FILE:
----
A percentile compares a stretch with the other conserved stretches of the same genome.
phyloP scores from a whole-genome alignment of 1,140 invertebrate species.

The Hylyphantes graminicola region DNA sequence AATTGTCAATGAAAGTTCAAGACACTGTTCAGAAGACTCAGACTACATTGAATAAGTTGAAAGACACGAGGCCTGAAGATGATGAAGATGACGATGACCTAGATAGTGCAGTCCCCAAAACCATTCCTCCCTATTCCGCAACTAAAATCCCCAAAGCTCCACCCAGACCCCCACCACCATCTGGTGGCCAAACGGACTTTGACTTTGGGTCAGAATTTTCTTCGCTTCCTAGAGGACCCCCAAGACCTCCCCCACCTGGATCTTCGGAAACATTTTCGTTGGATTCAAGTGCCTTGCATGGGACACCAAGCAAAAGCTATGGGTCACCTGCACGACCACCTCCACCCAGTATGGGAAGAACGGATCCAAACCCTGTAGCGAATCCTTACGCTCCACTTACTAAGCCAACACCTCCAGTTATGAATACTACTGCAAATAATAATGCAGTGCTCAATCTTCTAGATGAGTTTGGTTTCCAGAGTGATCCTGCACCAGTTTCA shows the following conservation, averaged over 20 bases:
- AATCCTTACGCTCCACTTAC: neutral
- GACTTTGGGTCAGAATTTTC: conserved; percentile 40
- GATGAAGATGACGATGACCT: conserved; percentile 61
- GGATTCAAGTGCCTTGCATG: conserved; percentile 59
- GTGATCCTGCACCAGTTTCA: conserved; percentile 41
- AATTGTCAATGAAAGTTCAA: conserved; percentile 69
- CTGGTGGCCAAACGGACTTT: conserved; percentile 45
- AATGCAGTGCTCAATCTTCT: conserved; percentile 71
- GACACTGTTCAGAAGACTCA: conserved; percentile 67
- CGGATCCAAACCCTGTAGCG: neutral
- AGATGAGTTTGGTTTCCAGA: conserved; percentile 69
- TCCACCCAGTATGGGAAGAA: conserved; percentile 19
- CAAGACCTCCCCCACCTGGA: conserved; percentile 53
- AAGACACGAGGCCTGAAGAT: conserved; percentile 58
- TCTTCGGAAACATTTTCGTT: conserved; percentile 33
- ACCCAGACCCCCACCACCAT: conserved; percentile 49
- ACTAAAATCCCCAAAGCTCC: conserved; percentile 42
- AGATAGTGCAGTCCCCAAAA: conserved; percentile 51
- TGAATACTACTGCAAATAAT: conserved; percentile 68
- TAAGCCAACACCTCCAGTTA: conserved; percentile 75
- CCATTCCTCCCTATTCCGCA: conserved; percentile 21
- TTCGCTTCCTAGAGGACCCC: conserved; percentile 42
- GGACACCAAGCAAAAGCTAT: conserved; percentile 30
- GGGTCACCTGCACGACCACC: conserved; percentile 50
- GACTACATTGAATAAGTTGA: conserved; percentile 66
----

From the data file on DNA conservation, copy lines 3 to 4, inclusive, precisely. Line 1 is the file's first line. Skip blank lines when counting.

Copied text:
The Hylyphantes graminicola region DNA sequence AATTGTCAATGAAAGTTCAAGACACTGTTCAGAAGACTCAGACTACATTGAATAAGTTGAAAGACACGAGGCCTGAAGATGATGAAGATGACGATGACCTAGATAGTGCAGTCCCCAAAACCATTCCTCCCTATTCCGCAACTAAAATCCCCAAAGCTCCACCCAGACCCCCACCACCATCTGGTGGCCAAACGGACTTTGACTTTGGGTCAGAATTTTCTTCGCTTCCTAGAGGACCCCCAAGACCTCCCCCACCTGGATCTTCGGAAACATTTTCGTTGGATTCAAGTGCCTTGCATGGGACACCAAGCAAAAGCTATGGGTCACCTGCACGACCACCTCCACCCAGTATGGGAAGAACGGATCCAAACCCTGTAGCGAATCCTTACGCTCCACTTACTAAGCCAACACCTCCAGTTATGAATACTACTGCAAATAATAATGCAGTGCTCAATCTTCTAGATGAGTTTGGTTTCCAGAGTGATCCTGCACCAGTTTCA shows the following conservation, averaged over 20 bases:
- AATCCTTACGCTCCACTTAC: neutral